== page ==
EAST RUTHERFORD - Once a week last season, Sam Beal would step to the front of the class and own the room.The Giants had given the cornerback a second job since he was physically unable to do the one for which they drafted him. Beal had big plans for his rookie year after being drafted in the third round of the supplemental draft, and team brass was optimistic he would learn fast enough to contribute in the secondary before too long.That never materialized, however, as Beal needed shoulder surgery to repair a torn labrum, resulting in his being placed on injured reserve at the start of training camp last July.Beal still found a way to contribute, essentially serving as an advance scout for the defensive backs as they prepared for each game. And his teammates were impressed."That's where it all started, and I have no doubt what we saw out there [during Monday's OTA practice] is happening because of how [Beal] learned to be a pro last year, I have no doubt about that," Giants safety Michael Thomas told NorthJersey.com and USA TODAY Network. "His scouting reports were pretty detailed, and he'd get right up there in a room full of vets with confidence, you could tell it meant something to him. He didn't wait until he got on the field to become a better player, and that's what we're seeing."
Beal found out Monday morning that he'd be running with the first-team opposite former Pro Bowler Janoris Jenkins, and his performance did not disappoint. He showed good range and quickness during 1-on-1 and team drills, and he was involved in the best play of the session when his leaping deflection of an Eli Manning pass ended up in the arms of safety Jabrill Peppers, who sprinted the other way with an interception.TAKEAWAYS:5 observations from the Giants' first OTA practiceThe former Western Michigan star is certainly not short on confidence, and the fact remains Giants general manager Dave Gettleman took a significant leap of faith regarding his talent last year, giving up a third-rounder in last month's draft to get him."You want to be out there, but you can't let it break you," Beal said of his experience as a rookie. "I like to make plays that my teammates can feed off. I want to be one of those guys that offenses notice and defenses rally around. You're gonna know I'm there, where I am, trust me - you're gonna know where I'm at, and I can't wait for the chance to be there for this team to help on the field."At age 30, Jenkins is the highest profile veteran on the back end in a group that includes three rookie draft picks (first-rounder DeAndre Baker, fourth-rounder Julian Love and sixth-rounder Corey Ballentine) and two second-year pros in Beal and Grant Haley, among others.The Giants can only hope the competition will force them to make difficult roster decisions down the road.INJURED LIST: Left tackle Nate Solder likely out until training camp following ankle surgeryQUARTERBACKS:Inside dynamic between Eli Manning and Daniel JonesAsked for his thoughts when the Giants drafted three cornerbacks last month, Beal said: "I got some work [to do]. NYPD (New York Pass Defense), the new NYPD."The reference was to the nickname the Giants' secondary received three seasons ago on the run to the 2016 playoffs. From that group, only Jenkins remains.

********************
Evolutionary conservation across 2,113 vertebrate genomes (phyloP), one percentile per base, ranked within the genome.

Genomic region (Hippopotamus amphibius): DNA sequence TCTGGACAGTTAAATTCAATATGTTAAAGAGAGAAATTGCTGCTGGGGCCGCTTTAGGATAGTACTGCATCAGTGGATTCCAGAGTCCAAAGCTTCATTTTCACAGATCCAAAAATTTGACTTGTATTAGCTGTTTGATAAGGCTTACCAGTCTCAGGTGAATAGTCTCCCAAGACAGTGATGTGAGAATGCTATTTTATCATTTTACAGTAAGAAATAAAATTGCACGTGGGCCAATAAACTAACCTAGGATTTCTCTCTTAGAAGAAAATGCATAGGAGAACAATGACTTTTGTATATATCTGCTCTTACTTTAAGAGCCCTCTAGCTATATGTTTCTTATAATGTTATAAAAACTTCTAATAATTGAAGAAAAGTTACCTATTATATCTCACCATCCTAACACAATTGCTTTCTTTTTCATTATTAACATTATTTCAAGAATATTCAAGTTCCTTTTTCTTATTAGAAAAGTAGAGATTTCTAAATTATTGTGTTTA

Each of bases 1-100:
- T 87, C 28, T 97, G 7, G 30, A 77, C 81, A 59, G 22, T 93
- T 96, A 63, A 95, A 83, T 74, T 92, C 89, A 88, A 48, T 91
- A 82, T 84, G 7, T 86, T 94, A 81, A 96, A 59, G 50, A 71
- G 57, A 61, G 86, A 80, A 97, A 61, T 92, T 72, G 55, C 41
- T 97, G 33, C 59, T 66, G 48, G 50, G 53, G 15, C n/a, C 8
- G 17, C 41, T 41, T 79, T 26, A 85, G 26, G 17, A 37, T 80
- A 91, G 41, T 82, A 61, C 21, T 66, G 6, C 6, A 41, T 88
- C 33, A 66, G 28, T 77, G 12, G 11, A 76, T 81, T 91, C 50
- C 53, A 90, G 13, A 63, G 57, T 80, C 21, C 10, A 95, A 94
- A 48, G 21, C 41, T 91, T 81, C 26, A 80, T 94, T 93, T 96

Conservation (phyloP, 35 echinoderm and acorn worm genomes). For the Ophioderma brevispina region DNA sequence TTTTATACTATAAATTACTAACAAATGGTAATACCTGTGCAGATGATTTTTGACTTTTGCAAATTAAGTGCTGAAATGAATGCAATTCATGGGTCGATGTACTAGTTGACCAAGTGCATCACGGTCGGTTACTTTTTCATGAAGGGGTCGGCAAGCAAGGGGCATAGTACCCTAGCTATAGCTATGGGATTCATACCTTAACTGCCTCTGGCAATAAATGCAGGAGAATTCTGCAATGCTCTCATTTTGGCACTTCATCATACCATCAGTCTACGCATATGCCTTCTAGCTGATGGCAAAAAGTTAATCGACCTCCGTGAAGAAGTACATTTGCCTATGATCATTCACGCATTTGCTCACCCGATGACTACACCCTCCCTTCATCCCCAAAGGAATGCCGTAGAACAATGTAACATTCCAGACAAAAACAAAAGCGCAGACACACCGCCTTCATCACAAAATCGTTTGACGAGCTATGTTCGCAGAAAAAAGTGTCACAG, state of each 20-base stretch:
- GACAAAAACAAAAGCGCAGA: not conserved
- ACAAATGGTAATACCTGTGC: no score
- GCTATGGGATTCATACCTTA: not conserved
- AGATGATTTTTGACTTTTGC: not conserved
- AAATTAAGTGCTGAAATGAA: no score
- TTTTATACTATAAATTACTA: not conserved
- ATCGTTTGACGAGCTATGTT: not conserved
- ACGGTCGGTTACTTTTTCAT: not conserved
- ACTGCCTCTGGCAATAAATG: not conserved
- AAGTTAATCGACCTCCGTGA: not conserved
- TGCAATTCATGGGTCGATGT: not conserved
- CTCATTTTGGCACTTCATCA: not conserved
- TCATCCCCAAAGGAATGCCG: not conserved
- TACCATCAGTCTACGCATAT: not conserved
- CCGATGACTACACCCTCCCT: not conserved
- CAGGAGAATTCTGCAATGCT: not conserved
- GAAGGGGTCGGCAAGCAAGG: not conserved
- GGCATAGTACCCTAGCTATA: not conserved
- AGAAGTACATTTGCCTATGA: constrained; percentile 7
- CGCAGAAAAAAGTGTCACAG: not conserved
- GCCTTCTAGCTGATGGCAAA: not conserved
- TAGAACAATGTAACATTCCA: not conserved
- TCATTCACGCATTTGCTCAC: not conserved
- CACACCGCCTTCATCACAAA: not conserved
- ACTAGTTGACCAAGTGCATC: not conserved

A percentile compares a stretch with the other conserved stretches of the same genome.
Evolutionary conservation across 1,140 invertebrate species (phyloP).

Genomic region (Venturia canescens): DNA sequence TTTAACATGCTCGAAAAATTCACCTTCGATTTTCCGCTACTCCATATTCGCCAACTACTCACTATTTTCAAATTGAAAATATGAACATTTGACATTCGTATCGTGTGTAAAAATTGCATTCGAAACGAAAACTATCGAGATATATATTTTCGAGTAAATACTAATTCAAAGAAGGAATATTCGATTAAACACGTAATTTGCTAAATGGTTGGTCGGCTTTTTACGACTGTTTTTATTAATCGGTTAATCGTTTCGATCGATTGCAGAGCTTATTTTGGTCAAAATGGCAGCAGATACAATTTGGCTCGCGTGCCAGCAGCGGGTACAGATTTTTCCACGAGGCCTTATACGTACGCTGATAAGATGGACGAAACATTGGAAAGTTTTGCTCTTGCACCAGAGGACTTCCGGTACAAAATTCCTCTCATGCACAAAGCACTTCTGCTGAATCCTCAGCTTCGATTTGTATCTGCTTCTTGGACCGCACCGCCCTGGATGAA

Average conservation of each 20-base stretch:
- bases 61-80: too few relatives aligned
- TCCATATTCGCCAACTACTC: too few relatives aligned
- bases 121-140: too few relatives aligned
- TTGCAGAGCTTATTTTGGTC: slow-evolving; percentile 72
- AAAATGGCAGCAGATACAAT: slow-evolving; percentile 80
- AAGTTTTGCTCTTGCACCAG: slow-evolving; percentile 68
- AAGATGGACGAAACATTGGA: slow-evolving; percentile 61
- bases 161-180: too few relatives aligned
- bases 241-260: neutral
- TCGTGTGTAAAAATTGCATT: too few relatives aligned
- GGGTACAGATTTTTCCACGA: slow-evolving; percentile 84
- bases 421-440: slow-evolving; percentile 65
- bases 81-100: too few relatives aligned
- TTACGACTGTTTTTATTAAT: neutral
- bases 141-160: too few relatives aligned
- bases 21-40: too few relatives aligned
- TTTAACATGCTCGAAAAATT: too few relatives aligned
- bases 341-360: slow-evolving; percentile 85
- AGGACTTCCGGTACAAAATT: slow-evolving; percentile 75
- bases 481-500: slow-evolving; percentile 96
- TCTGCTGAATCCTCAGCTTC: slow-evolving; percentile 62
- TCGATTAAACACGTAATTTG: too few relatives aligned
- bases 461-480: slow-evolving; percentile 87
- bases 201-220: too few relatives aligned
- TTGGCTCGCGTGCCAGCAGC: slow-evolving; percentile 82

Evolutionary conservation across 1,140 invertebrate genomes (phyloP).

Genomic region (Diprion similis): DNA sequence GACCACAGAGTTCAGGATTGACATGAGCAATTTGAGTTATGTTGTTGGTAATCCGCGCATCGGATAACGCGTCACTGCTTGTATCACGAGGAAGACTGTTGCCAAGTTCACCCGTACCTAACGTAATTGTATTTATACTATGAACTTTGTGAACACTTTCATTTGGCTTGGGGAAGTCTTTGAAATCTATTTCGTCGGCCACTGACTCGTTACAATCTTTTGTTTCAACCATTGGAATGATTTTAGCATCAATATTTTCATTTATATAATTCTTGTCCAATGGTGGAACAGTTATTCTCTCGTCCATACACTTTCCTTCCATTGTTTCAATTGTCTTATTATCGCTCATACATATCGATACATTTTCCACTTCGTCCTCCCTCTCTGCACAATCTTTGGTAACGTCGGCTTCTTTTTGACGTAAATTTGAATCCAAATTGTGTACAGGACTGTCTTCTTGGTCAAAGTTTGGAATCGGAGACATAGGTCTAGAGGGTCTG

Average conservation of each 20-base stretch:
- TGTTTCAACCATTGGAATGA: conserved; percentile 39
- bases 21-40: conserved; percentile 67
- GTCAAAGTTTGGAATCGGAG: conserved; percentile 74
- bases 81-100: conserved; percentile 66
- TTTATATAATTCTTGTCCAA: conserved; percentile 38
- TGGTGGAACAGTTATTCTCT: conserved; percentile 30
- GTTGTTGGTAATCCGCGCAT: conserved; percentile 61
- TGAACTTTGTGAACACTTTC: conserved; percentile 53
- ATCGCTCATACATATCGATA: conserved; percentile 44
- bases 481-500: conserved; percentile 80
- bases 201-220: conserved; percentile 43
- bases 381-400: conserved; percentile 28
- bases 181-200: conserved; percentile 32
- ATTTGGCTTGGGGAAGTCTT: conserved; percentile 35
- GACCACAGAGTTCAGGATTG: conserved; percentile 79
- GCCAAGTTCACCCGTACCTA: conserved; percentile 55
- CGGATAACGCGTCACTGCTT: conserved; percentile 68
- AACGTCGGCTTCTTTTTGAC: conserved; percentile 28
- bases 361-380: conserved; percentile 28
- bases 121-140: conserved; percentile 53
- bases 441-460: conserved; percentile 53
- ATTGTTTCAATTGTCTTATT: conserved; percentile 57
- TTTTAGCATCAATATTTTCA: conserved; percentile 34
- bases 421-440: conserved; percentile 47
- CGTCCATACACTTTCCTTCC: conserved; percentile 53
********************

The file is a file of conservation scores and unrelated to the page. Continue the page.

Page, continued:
Last season, Beal's film study got started on the next opponent even before the Giants hit the field for the game that week. When his report was finished, complete with analysis of tendencies, receiver likes and dislikes that he can pick up on video or just about anything else, the 22-year-old gave his presentation in the meeting room to the entire secondary."First day out there, he looked good. His movement skills were great last year when we saw him, it was just a short period of time," Giants coach Pat Shurmur said of the 6-foot-1, 190-pound Beal. "He looked good out there today. It is like anything; he is coming back. They all have to get their legs back a little bit. You saw him stumbling just a little bit. His movement skills are good, it looked like he competed. We will go back and watch the film and see how close he was in coverage but he looked pretty good."Beal believes he will put to rest any lingering questions about the stability of his shoulder, which he said is healed and back to 100 percent. His rehabilitation with the Giants' training staff was far more concentrated and intense than any previous work he'd done to strengthen his upper body in college. His offseason routine has included boxing and other exercises aimed at preventing further issues, with acknowledgement that the true test will come in training camp later this summer when he must tackle and use his physicality at full speed.Beal did make a point that, on the Peppers interception, he made the initial play by tipping the pass with his surgically-repaired right arm, insisting he felt great afterward.